Cities are currently described as political actors sharing unique qualities when compared to national states and supranational organizations. Thus, it is cities rather than nation states that tend to be pragmatic and creative, and that engage in broad partnerships. Nor must cities attend to the delicate international issues associated with borders and sovereignty. Because of these qualities, city mayors, alone and in partnership with other actors, respond to transnational issues more effectively than nation states (Barber, 2013). Cities thus arguably become the perfect locus for innovation, social and economic development and partnership with other actors, including universities, for advancing lofty global goals such as environmental protection, inclusion of migrants, and safety.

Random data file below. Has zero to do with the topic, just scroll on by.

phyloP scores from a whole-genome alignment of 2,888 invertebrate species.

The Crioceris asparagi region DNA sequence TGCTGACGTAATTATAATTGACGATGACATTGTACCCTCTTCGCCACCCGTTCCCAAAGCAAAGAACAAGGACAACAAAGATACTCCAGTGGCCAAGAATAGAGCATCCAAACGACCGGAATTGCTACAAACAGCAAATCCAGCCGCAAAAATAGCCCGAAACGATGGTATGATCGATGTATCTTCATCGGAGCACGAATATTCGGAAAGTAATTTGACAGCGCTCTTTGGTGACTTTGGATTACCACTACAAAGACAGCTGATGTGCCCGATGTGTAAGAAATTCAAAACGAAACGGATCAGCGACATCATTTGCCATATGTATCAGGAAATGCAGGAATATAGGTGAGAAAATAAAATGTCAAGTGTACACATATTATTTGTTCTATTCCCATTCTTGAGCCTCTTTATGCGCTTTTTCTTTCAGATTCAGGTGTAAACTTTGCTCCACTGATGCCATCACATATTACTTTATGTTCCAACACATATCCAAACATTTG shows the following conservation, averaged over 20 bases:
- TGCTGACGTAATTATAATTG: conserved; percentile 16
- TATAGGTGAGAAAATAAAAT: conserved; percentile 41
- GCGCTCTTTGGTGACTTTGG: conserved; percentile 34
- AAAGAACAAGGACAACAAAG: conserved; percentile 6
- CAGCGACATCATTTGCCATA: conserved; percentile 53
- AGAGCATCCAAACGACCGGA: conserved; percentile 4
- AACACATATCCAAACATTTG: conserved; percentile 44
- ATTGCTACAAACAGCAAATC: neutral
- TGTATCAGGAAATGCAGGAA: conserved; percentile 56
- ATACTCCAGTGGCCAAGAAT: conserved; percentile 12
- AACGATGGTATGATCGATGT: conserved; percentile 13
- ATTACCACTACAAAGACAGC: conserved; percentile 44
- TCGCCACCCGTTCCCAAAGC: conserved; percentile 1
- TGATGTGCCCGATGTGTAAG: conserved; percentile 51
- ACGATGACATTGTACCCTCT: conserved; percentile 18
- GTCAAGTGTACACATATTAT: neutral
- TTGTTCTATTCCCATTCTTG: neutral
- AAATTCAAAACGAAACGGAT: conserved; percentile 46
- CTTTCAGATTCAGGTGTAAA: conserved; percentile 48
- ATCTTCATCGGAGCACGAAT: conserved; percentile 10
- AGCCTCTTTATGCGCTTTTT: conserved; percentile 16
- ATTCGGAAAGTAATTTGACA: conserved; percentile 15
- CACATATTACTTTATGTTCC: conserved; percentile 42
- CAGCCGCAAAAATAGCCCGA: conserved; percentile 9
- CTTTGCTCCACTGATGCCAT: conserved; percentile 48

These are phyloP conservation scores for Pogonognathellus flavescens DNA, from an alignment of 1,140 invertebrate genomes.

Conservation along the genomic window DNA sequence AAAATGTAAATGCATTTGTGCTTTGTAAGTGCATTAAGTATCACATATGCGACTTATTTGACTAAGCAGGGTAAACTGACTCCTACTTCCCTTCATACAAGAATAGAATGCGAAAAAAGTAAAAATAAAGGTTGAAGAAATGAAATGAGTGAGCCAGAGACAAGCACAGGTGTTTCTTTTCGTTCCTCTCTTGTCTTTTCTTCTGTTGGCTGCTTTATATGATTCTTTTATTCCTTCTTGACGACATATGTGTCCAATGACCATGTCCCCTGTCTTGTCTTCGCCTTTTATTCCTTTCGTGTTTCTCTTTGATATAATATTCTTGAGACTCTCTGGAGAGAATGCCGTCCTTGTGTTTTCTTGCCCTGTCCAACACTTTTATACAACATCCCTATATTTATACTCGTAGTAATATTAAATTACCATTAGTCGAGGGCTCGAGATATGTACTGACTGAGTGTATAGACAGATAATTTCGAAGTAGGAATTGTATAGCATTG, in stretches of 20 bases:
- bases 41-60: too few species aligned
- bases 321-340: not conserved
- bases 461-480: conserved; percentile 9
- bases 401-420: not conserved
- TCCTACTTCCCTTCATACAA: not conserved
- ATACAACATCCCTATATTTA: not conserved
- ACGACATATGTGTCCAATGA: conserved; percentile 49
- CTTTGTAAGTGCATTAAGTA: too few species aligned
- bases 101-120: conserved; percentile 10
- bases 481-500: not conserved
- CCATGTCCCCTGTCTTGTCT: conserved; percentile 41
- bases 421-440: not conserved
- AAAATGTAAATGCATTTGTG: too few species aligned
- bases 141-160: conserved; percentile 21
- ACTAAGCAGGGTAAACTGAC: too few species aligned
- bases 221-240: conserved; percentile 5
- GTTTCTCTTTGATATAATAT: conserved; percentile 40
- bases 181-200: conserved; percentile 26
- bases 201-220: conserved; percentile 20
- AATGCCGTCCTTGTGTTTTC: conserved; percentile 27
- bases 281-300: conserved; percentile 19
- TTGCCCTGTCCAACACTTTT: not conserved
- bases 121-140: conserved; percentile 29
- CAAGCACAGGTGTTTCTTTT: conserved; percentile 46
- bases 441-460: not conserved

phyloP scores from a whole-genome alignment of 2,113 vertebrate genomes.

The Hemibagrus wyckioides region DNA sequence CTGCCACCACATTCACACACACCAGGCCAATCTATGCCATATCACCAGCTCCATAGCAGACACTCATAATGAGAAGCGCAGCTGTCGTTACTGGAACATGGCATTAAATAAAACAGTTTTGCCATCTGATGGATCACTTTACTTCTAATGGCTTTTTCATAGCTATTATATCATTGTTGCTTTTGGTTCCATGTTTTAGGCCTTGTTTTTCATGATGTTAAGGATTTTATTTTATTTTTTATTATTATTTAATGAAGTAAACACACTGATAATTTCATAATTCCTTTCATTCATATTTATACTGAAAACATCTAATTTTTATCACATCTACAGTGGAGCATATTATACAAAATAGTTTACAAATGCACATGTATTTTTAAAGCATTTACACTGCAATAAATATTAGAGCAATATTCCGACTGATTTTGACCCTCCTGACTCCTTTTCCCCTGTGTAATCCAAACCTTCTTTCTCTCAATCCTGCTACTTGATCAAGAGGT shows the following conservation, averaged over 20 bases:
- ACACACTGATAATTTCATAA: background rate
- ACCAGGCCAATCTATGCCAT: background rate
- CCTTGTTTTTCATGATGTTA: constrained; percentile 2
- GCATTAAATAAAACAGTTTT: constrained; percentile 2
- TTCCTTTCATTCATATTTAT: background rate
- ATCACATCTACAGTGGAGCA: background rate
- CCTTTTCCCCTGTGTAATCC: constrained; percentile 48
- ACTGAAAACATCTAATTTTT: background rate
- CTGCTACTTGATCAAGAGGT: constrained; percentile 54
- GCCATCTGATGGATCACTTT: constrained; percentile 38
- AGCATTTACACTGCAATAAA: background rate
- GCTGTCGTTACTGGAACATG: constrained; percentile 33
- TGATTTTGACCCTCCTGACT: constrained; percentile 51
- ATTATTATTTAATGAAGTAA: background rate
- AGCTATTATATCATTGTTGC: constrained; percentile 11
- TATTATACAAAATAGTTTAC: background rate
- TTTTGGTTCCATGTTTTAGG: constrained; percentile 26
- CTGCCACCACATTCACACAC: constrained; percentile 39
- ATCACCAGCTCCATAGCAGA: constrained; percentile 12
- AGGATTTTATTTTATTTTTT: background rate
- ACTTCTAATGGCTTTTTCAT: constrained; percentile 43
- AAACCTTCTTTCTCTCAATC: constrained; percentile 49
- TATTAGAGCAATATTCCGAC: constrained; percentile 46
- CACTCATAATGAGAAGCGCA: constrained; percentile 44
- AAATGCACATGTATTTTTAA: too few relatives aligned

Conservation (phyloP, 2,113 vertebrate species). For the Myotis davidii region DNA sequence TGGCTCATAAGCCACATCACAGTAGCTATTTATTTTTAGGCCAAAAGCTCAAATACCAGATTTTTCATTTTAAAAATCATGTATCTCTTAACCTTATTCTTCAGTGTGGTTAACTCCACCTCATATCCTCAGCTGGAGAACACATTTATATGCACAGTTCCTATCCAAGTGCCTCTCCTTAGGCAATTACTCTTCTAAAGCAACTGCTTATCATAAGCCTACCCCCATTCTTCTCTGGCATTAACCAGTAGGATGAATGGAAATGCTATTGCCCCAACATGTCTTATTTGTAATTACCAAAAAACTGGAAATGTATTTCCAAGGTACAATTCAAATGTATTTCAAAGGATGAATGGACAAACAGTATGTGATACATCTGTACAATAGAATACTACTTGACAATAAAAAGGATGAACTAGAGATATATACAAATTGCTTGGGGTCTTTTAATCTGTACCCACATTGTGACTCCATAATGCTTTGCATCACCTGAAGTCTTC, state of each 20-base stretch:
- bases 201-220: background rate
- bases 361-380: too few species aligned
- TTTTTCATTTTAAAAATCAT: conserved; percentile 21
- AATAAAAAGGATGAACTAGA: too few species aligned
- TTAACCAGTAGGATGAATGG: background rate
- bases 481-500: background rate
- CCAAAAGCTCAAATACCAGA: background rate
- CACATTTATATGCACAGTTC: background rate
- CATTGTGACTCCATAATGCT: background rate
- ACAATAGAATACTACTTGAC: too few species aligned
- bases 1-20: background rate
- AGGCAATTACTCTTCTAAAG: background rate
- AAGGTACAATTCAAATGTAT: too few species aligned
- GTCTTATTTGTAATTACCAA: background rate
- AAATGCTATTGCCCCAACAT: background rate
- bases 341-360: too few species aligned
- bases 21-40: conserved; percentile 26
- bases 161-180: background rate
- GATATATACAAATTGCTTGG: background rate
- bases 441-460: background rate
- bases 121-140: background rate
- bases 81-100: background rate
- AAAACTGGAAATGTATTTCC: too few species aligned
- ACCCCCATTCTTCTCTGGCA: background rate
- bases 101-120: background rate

But not all cities are created equally. While some have been able to evolve into competitive city regions of the global economy, others are lagging behind (Cunningham-Sabot and Fol, 2009; Rink, 2006). Cities which have traditionally depended on one industry are less resilient and able to reinvent themselves in light of new opportunities (Glaeser and Saiz, 2003). Cities experiencing challenges usually encounter not only the loss of traditional jobs but also degradation of urban settings and vacant properties, population loss, and a variety of negative social problems associated with poverty and urban decay (Pallagst et al., 2009). In their case, the presence of strong and committed higher education institutions may be the only available option for city redevelopment (Glaeser and Saiz, 2003).